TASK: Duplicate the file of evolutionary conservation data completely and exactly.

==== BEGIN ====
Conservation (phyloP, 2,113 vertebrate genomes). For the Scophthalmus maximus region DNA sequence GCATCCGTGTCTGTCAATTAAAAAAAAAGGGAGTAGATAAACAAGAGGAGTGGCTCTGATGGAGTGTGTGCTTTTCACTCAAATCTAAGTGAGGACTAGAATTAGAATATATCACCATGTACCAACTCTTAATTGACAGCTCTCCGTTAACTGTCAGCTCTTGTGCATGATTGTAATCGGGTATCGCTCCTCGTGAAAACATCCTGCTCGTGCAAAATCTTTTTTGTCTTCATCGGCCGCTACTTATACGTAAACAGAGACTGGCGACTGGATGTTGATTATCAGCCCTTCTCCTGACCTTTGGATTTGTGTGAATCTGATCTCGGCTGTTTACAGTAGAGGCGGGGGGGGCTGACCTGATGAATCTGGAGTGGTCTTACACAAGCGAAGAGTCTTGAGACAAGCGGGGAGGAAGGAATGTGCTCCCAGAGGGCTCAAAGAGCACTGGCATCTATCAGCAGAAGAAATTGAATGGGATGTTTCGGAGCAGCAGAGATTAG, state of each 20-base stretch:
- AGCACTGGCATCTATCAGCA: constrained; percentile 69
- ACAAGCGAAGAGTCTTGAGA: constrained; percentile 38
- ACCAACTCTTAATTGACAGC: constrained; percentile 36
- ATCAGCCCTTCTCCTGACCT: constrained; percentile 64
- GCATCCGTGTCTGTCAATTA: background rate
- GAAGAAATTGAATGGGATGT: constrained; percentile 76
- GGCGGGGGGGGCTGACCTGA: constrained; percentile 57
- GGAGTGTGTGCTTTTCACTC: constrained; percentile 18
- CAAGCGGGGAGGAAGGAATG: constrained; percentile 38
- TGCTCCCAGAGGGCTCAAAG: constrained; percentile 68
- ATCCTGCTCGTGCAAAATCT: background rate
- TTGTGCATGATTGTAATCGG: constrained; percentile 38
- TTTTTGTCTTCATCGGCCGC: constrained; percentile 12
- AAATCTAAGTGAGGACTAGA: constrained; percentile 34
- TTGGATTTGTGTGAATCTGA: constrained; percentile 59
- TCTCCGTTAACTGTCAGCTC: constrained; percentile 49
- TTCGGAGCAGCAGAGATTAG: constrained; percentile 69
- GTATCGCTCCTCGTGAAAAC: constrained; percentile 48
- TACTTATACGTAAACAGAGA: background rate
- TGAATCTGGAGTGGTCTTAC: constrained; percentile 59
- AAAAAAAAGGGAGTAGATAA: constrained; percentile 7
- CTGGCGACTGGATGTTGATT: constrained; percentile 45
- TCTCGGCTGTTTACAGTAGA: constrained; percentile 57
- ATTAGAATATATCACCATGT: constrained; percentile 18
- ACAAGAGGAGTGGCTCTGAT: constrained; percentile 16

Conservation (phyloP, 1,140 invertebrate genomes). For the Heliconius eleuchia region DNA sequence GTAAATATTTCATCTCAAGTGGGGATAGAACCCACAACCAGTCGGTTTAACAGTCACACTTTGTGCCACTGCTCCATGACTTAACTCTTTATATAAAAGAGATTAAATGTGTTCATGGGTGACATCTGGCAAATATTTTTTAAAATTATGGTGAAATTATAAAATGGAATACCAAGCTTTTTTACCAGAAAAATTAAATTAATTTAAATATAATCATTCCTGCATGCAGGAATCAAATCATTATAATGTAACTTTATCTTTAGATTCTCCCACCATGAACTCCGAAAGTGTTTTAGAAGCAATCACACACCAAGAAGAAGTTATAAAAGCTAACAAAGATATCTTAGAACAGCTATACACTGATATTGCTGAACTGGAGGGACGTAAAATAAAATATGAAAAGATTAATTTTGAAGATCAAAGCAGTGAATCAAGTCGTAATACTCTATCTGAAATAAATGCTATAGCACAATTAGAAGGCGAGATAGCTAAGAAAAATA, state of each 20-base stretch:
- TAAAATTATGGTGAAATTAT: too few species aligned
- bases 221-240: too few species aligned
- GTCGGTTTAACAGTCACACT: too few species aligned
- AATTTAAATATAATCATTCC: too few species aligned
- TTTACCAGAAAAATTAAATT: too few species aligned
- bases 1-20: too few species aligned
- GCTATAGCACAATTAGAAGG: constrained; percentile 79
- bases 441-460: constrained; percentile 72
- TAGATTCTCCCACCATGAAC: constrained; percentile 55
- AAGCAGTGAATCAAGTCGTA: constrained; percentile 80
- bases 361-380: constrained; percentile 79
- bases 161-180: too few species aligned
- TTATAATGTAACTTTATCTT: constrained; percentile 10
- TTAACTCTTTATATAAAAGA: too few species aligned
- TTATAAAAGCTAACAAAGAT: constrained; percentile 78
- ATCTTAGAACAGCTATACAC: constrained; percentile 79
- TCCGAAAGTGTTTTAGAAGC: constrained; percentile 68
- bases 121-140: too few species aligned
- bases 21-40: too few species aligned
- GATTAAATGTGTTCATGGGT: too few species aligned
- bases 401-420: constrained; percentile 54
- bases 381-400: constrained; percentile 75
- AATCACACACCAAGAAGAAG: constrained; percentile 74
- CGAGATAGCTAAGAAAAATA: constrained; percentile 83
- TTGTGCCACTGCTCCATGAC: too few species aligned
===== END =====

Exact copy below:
Conservation (phyloP, 2,113 vertebrate genomes). For the Scophthalmus maximus region DNA sequence GCATCCGTGTCTGTCAATTAAAAAAAAAGGGAGTAGATAAACAAGAGGAGTGGCTCTGATGGAGTGTGTGCTTTTCACTCAAATCTAAGTGAGGACTAGAATTAGAATATATCACCATGTACCAACTCTTAATTGACAGCTCTCCGTTAACTGTCAGCTCTTGTGCATGATTGTAATCGGGTATCGCTCCTCGTGAAAACATCCTGCTCGTGCAAAATCTTTTTTGTCTTCATCGGCCGCTACTTATACGTAAACAGAGACTGGCGACTGGATGTTGATTATCAGCCCTTCTCCTGACCTTTGGATTTGTGTGAATCTGATCTCGGCTGTTTACAGTAGAGGCGGGGGGGGCTGACCTGATGAATCTGGAGTGGTCTTACACAAGCGAAGAGTCTTGAGACAAGCGGGGAGGAAGGAATGTGCTCCCAGAGGGCTCAAAGAGCACTGGCATCTATCAGCAGAAGAAATTGAATGGGATGTTTCGGAGCAGCAGAGATTAG, state of each 20-base stretch:
- AGCACTGGCATCTATCAGCA: constrained; percentile 69
- ACAAGCGAAGAGTCTTGAGA: constrained; percentile 38
- ACCAACTCTTAATTGACAGC: constrained; percentile 36
- ATCAGCCCTTCTCCTGACCT: constrained; percentile 64
- GCATCCGTGTCTGTCAATTA: background rate
- GAAGAAATTGAATGGGATGT: constrained; percentile 76
- GGCGGGGGGGGCTGACCTGA: constrained; percentile 57
- GGAGTGTGTGCTTTTCACTC: constrained; percentile 18
- CAAGCGGGGAGGAAGGAATG: constrained; percentile 38
- TGCTCCCAGAGGGCTCAAAG: constrained; percentile 68
- ATCCTGCTCGTGCAAAATCT: background rate
- TTGTGCATGATTGTAATCGG: constrained; percentile 38
- TTTTTGTCTTCATCGGCCGC: constrained; percentile 12
- AAATCTAAGTGAGGACTAGA: constrained; percentile 34
- TTGGATTTGTGTGAATCTGA: constrained; percentile 59
- TCTCCGTTAACTGTCAGCTC: constrained; percentile 49
- TTCGGAGCAGCAGAGATTAG: constrained; percentile 69
- GTATCGCTCCTCGTGAAAAC: constrained; percentile 48
- TACTTATACGTAAACAGAGA: background rate
- TGAATCTGGAGTGGTCTTAC: constrained; percentile 59
- AAAAAAAAGGGAGTAGATAA: constrained; percentile 7
- CTGGCGACTGGATGTTGATT: constrained; percentile 45
- TCTCGGCTGTTTACAGTAGA: constrained; percentile 57
- ATTAGAATATATCACCATGT: constrained; percentile 18
- ACAAGAGGAGTGGCTCTGAT: constrained; percentile 16

Conservation (phyloP, 1,140 invertebrate genomes). For the Heliconius eleuchia region DNA sequence GTAAATATTTCATCTCAAGTGGGGATAGAACCCACAACCAGTCGGTTTAACAGTCACACTTTGTGCCACTGCTCCATGACTTAACTCTTTATATAAAAGAGATTAAATGTGTTCATGGGTGACATCTGGCAAATATTTTTTAAAATTATGGTGAAATTATAAAATGGAATACCAAGCTTTTTTACCAGAAAAATTAAATTAATTTAAATATAATCATTCCTGCATGCAGGAATCAAATCATTATAATGTAACTTTATCTTTAGATTCTCCCACCATGAACTCCGAAAGTGTTTTAGAAGCAATCACACACCAAGAAGAAGTTATAAAAGCTAACAAAGATATCTTAGAACAGCTATACACTGATATTGCTGAACTGGAGGGACGTAAAATAAAATATGAAAAGATTAATTTTGAAGATCAAAGCAGTGAATCAAGTCGTAATACTCTATCTGAAATAAATGCTATAGCACAATTAGAAGGCGAGATAGCTAAGAAAAATA, state of each 20-base stretch:
- TAAAATTATGGTGAAATTAT: too few species aligned
- bases 221-240: too few species aligned
- GTCGGTTTAACAGTCACACT: too few species aligned
- AATTTAAATATAATCATTCC: too few species aligned
- TTTACCAGAAAAATTAAATT: too few species aligned
- bases 1-20: too few species aligned
- GCTATAGCACAATTAGAAGG: constrained; percentile 79
- bases 441-460: constrained; percentile 72
- TAGATTCTCCCACCATGAAC: constrained; percentile 55
- AAGCAGTGAATCAAGTCGTA: constrained; percentile 80
- bases 361-380: constrained; percentile 79
- bases 161-180: too few species aligned
- TTATAATGTAACTTTATCTT: constrained; percentile 10
- TTAACTCTTTATATAAAAGA: too few species aligned
- TTATAAAAGCTAACAAAGAT: constrained; percentile 78
- ATCTTAGAACAGCTATACAC: constrained; percentile 79
- TCCGAAAGTGTTTTAGAAGC: constrained; percentile 68
- bases 121-140: too few species aligned
- bases 21-40: too few species aligned
- GATTAAATGTGTTCATGGGT: too few species aligned
- bases 401-420: constrained; percentile 54
- bases 381-400: constrained; percentile 75
- AATCACACACCAAGAAGAAG: constrained; percentile 74
- CGAGATAGCTAAGAAAAATA: constrained; percentile 83
- TTGTGCCACTGCTCCATGAC: too few species aligned